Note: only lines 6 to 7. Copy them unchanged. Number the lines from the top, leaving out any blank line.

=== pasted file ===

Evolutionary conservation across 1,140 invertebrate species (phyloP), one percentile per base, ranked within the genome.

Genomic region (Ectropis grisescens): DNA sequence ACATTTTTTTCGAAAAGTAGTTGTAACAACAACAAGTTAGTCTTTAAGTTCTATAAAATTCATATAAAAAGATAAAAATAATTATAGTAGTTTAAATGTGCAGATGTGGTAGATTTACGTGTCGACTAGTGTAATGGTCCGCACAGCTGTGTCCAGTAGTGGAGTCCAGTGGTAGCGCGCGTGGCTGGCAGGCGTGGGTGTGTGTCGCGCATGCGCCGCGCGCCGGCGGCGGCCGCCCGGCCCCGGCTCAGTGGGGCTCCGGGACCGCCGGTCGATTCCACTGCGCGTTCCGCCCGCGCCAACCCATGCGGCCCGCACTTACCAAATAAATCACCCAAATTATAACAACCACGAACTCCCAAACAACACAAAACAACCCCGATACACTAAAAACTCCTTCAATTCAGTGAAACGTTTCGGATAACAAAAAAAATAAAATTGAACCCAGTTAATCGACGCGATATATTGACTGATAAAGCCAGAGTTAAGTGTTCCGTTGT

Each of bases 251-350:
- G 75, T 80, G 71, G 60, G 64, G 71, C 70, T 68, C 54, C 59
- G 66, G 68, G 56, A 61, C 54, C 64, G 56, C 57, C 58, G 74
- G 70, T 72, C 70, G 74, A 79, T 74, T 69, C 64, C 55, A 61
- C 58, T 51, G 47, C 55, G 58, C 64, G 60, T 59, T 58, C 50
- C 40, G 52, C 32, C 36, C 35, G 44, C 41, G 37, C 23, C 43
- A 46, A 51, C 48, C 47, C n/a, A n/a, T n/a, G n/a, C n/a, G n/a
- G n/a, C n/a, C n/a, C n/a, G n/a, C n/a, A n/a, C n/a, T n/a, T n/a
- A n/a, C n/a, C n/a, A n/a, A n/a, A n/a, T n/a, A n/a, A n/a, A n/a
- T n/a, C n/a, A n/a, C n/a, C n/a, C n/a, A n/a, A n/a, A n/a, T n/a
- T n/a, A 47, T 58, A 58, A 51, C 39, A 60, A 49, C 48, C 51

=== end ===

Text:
- G 70, T 72, C 70, G 74, A 79, T 74, T 69, C 64, C 55, A 61
- C 58, T 51, G 47, C 55, G 58, C 64, G 60, T 59, T 58, C 50